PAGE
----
Hurricane Michael slams into Florida, charges into Southeast

09:00 UTC shows Hurricane Michael off the US Gulf Coast.- Hurricane Michael closed in on Florida's Gulf Coast

Hurricane Michael, the most powerful on record to hit the Florida Panhandle since 1851, is tracking north toward Georgia and the Carolinas and bringing risky storm surges and flooding.

When Hurricane Michael made landfall in the Florida Panhandle Wednesday, it was a Category 4 hurricane.

As the destructive forces of Hurricane Michael were set to make landfall on the Florida Panhandle Wednesday, the astronauts aboard the International Space Station were able to capture breathtaking video of the storm.

"Along our coast, communities are going to see unimaginable devastation".

The Gadsden County Sheriff's office said that a man was found dead in his home in a small town outside of Tallahassee after a tree crashed through the roof.

The eye of the storm, ...

The death, in an area west of state capital Tallahassee, was the first confirmed since Michael made landfall.

Around 375,000 people were under either mandatory or voluntary evacuation orders across 18 counties in Florida in preparation of the storm, and a state of emergency had been declared in 35 counties prior to the storm making landfall. "We can rebuild your house, but we cannot rebuild your life", Scott said at a press conference Tuesday, warning that "this storm can kill you".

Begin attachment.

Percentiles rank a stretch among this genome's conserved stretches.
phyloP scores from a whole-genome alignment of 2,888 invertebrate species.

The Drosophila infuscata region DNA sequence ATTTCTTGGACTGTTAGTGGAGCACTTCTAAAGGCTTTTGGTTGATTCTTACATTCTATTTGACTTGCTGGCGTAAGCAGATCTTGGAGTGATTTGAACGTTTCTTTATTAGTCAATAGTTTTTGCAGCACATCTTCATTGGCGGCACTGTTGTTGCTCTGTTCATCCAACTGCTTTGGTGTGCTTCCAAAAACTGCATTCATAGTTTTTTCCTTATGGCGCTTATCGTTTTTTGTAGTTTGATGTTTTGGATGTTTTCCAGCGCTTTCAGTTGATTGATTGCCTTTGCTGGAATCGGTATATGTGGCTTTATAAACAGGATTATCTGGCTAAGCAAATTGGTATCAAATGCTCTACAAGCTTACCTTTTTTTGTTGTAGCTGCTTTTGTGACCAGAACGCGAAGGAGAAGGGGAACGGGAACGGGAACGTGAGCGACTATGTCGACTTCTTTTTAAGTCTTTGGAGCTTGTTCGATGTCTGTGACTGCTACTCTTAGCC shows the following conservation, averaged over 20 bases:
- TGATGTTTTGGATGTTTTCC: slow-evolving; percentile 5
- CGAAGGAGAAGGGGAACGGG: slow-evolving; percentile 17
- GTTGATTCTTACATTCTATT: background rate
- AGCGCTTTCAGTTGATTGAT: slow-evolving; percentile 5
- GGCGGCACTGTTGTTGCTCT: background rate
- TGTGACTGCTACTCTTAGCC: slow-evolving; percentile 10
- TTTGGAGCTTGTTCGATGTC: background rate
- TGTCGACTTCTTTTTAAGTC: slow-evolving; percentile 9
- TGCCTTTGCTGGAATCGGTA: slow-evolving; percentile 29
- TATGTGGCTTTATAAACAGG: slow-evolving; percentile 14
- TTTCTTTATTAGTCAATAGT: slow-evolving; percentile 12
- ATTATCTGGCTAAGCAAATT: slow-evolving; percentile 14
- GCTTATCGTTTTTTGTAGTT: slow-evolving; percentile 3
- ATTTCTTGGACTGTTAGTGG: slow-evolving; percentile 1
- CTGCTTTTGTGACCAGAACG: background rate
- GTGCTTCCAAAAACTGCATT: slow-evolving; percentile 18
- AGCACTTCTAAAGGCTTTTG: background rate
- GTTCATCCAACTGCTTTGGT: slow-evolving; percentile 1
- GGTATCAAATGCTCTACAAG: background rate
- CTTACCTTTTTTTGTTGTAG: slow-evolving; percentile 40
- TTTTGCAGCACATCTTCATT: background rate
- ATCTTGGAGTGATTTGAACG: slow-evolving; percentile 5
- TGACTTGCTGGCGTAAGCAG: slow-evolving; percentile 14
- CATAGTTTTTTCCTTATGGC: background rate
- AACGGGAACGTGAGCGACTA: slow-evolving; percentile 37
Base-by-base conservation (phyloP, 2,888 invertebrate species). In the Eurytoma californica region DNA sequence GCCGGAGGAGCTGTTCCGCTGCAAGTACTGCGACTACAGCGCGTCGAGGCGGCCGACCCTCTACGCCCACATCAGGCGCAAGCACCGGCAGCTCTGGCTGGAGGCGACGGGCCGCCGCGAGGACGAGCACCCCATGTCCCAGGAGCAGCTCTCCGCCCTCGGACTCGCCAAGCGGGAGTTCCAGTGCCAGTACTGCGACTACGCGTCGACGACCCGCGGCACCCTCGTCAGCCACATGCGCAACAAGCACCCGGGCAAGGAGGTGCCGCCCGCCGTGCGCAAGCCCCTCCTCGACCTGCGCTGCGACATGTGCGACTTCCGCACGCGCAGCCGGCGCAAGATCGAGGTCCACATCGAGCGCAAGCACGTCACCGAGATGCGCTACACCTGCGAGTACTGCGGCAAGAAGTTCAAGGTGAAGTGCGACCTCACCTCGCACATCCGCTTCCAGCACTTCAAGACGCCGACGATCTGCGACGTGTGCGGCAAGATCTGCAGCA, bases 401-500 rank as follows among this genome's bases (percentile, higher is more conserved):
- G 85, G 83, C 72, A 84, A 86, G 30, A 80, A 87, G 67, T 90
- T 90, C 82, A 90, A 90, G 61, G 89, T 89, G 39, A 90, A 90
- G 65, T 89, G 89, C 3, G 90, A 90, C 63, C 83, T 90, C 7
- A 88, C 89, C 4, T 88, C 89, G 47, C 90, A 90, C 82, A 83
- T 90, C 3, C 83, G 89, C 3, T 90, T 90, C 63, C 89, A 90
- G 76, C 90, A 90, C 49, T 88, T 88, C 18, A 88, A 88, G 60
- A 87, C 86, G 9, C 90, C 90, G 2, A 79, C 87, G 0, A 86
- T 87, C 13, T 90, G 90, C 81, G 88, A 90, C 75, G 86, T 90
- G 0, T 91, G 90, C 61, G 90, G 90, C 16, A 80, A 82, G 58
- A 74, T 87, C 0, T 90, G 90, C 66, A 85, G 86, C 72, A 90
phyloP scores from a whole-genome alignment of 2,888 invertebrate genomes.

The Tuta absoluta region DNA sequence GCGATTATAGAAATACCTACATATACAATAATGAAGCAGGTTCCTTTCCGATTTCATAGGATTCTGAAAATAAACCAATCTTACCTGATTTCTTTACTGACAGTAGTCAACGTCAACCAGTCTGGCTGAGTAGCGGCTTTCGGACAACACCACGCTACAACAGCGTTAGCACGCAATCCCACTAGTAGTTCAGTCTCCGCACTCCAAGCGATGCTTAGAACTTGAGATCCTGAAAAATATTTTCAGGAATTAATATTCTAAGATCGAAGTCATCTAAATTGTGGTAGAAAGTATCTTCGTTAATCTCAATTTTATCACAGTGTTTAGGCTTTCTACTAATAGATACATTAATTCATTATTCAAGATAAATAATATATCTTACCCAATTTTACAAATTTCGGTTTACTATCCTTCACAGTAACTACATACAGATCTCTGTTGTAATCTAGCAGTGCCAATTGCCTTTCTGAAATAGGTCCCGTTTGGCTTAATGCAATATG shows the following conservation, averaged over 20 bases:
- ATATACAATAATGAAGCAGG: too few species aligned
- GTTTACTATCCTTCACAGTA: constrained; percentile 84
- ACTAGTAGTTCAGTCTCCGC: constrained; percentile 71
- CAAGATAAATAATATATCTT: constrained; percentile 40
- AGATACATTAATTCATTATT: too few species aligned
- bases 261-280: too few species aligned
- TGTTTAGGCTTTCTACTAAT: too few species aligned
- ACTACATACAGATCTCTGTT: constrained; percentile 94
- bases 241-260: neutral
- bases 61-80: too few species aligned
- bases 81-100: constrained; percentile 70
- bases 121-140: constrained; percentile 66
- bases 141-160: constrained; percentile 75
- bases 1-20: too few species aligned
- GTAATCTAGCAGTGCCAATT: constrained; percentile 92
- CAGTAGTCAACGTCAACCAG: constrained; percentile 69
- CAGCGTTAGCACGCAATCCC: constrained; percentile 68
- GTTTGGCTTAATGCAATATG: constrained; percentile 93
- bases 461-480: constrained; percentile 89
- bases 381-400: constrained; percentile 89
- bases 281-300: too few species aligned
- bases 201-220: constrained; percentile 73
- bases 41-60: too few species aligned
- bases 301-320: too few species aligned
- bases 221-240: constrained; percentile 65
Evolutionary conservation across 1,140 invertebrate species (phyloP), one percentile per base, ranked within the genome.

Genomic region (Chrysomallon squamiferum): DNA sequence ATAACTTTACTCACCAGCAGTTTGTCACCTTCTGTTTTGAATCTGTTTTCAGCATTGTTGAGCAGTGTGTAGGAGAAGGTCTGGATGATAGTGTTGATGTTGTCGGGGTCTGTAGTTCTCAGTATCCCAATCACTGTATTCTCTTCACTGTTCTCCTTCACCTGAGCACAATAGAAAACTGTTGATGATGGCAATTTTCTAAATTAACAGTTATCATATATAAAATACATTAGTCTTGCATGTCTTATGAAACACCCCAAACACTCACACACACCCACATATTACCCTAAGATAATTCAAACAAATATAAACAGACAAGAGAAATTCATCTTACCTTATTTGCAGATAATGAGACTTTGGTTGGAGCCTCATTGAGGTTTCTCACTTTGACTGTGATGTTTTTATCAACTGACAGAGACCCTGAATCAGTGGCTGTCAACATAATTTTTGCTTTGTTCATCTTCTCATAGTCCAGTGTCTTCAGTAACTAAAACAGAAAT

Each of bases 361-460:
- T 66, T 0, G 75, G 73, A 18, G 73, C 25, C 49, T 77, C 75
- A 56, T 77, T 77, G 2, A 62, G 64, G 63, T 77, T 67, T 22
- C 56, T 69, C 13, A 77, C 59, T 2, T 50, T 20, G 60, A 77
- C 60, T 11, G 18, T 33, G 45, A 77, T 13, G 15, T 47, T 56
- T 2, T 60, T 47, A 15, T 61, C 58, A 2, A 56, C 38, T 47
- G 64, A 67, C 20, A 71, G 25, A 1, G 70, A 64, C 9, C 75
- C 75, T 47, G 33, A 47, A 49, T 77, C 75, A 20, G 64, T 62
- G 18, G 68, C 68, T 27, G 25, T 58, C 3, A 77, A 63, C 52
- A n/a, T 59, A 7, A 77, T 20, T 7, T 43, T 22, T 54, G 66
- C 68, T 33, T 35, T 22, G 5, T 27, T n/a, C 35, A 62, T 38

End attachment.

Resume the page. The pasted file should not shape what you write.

President Donald Trump issued an emergency declaration for Florida, freeing up federal funds for relief operations and providing the assistance of FEMA, which has more than 3,000 people on the ground. I think it's possible that it will happen with Michael.

"Storm surge will be the most damaging aspect of the storm", says Kottlowski. Some 17,000 utility restoration workers were also on call. He acknowledged that a lot of the residents in the area were poor and said it was probably tough to leave.

More than 600,000 were without power across the region on Wednesday night and officials warn that some areas could be without power for weeks. The Carolinas, still recovering following Hurricane Florence, could see heavy rain, potentially causing flooding.

Megan Williams, left, and roommate Kaylee O'Brian take belongings from their destroyed home after several trees fell on the house during Hurricane Michael in Panama City, Fla., Oct. 10, 2018.

The "potentially catastrophic" storm has sustained winds of 145mph, the National Hurricane Center said in its latest update. A little over a day later, it had transformed into a monster. Fueled in part by above-average water temperatures in the Gulf of Mexico, the storm rapidly intensified at the start of this week.

In north Florida, Michael battered the shoreline with sideways rain, powerful gusts and crashing waves, swamping streets and docks, flattening trees, shredding awnings and peeling away shingles. But warmer water in the Gulf and other large bodies of water is here to stay because of climate change.

Michael's minimum central pressure - a key measure of hurricane strength - was measured at 919 millibars when it made landfall.

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